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Can Medical Cannabis Survive in Oregon?

Oregon Medical Marijuana Cannabis Now


Can Medical Cannabis Survive in Oregon?

Photo Taylor Kent

Can Medical Cannabis Survive in Oregon?

Over 90 percent of the state’s medical dispensaries vanished in just one year.

In 2016 Oregon had over 400 medical marijuana dispensaries, but as of summer 2017, state records list only 30 — and not all of them are still in operation.

State officials say the current laws allow for a robust medical cannabis economy, but some dispensary proprietors are skeptical that the medical industry has a future in the state, which has seen a mass exodus of medical providers to the higher margins and less stringent regulations of the recreational market.

Some even wonder if the state will ultimately do away with the dwindling medical sector entirely.

The Grass On the Other Side of the Fence

Oregon became a medical marijuana state in 1998 and recreational cannabis was approved by the voters in 2014. While recreational regulations were still being hashed out, Governor Kate Brown signed a bill allowing medical dispensaries to sell to recreational customers until Jan. 1, 2017.

So when the clock struck midnight on New Year’s Eve, medical dispensaries faced a choice; go back to the medical system — or — attain a new license and move into the recreational market.

The vast majority chose to do the latter.

Recreational cannabis is overseen by the Oregon Liquor Control Commission, while medical cannabis is regulated by the Oregon Health Authority. The two require separate permits and have different regulations — regulations that can change at a moment’s notice. So business owners (particularly those trying to offer both medical and recreational cannabis) have to act quickly to remain in compliance.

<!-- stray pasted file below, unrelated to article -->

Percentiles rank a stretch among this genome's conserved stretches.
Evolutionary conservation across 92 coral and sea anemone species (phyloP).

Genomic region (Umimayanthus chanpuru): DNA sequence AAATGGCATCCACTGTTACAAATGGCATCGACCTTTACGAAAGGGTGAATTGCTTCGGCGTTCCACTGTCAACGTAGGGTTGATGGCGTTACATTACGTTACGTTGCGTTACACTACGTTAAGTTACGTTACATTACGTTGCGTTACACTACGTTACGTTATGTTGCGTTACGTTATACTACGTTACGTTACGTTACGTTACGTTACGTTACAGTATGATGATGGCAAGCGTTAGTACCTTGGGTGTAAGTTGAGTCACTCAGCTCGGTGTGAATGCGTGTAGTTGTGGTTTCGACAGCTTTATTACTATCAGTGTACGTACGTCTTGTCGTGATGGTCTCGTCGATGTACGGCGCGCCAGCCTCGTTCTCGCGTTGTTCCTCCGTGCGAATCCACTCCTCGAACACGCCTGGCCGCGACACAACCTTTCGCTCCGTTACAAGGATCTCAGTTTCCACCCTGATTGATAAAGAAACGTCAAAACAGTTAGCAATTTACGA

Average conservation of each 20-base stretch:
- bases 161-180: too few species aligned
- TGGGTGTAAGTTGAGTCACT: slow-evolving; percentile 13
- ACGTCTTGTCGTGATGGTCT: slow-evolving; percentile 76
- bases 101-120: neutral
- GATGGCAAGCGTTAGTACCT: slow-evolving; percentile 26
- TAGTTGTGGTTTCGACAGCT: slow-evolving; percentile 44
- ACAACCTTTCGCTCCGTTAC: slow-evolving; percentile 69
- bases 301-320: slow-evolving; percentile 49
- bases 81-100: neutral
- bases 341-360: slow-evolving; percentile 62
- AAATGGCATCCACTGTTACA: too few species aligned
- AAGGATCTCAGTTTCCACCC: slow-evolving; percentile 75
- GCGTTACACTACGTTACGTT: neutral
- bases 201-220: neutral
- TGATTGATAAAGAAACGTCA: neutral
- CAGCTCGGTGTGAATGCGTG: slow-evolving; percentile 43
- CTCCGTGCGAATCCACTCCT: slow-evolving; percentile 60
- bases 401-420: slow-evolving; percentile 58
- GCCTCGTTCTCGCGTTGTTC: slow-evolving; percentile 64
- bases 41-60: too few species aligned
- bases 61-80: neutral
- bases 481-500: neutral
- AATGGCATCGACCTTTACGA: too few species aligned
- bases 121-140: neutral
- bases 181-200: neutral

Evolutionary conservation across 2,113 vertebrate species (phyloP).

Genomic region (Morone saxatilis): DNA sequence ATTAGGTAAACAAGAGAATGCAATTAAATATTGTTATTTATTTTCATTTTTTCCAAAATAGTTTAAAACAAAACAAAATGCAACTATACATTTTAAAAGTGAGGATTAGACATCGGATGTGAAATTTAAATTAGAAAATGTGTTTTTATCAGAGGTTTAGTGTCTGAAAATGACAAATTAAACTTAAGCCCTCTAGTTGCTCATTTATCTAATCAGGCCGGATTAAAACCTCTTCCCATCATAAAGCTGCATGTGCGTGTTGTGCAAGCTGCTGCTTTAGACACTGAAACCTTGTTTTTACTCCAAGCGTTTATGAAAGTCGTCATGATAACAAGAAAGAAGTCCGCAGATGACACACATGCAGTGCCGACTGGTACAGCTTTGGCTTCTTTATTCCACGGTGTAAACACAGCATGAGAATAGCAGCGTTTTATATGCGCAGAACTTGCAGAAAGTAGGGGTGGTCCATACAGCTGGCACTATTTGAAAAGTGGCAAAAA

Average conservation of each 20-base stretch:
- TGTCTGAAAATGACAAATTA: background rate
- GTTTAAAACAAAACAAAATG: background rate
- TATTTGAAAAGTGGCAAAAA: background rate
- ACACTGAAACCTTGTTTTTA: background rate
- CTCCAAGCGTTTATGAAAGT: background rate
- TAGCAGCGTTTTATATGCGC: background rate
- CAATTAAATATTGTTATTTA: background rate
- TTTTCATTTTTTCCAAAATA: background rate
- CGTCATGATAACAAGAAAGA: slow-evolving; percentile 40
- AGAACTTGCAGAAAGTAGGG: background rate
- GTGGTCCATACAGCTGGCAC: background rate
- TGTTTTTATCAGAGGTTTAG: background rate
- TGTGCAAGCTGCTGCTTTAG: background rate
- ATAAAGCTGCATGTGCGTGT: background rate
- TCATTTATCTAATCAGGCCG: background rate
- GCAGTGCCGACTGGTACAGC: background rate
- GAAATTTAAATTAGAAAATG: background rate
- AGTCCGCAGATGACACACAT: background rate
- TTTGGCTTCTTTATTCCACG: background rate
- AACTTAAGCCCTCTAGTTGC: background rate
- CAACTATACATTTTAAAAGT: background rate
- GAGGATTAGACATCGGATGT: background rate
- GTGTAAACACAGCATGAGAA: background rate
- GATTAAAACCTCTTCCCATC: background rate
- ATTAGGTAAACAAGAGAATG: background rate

This regulatory split applies to growers as well: The same grow cannot supply cannabis for both medical and recreational use in Oregon, which creates another potential choke point in the medical supply chain.

Debbie Jensen, manager of Green Cross Dispensary — a Brownsville medical dispensary in the process of adding recreational cannabis to its offerings — said both medical and recreational establishments are made to jump through various regulatory hoops, but medical regulations are stricter and change more often.

“When Oregon first opened up to medical, you go in and get your herb,” Jensen said. “Now you have to put your testing information out. You have to put more info on these labels than most medications The cameras, the locking system, the reporting system, the books, the inventory are all tightly regulated.”

With a substantially larger market and easier operations, more and more medical dispensaries are switching to recreational outlets.

Additionally, the OLCC allows recreational stores to sell “medical-grade” product, which is only available to medical card holders, but comes with a much less rigid set of standards than the medical regulations enforced by the OHA.

Medical card holders pay no taxes on their purchase — just like at a medical dispensary — giving recreational vendors the ability to cater to patients, as well as a much larger market that tourists can access. With the added benefit of comparatively lax regulation, it’s not hard to see why Oregon’s cannabis industry has shifted almost entirely to recreational shops.

But in other states like Colorado — the first state to start selling recreational pot — there are thriving recreational and medical systems operating parallel to each other. So what’s going on in Oregon?

Opinions differ.

Kit Doyle is a business partner at the Oregon Hemp Company, which transitioned from medical cannabis to hemp products to avoid the regulations associated with medical cannabis. He believes legislators and regulators are collaborating to kill the medical system with a “death by a thousand cuts” to redirect profits to recreational marijuana — which generates more revenue.

“They have successfully dismantled a perfectly good medical program,” Doyle said. “This is love of money over love of people.”

Jensen is more forgiving in her assessment.

“They want to make sure legalization can continue, so they’re being really tough now,” she said. “I think it will get better once it goes legal federally, which I believe it will.”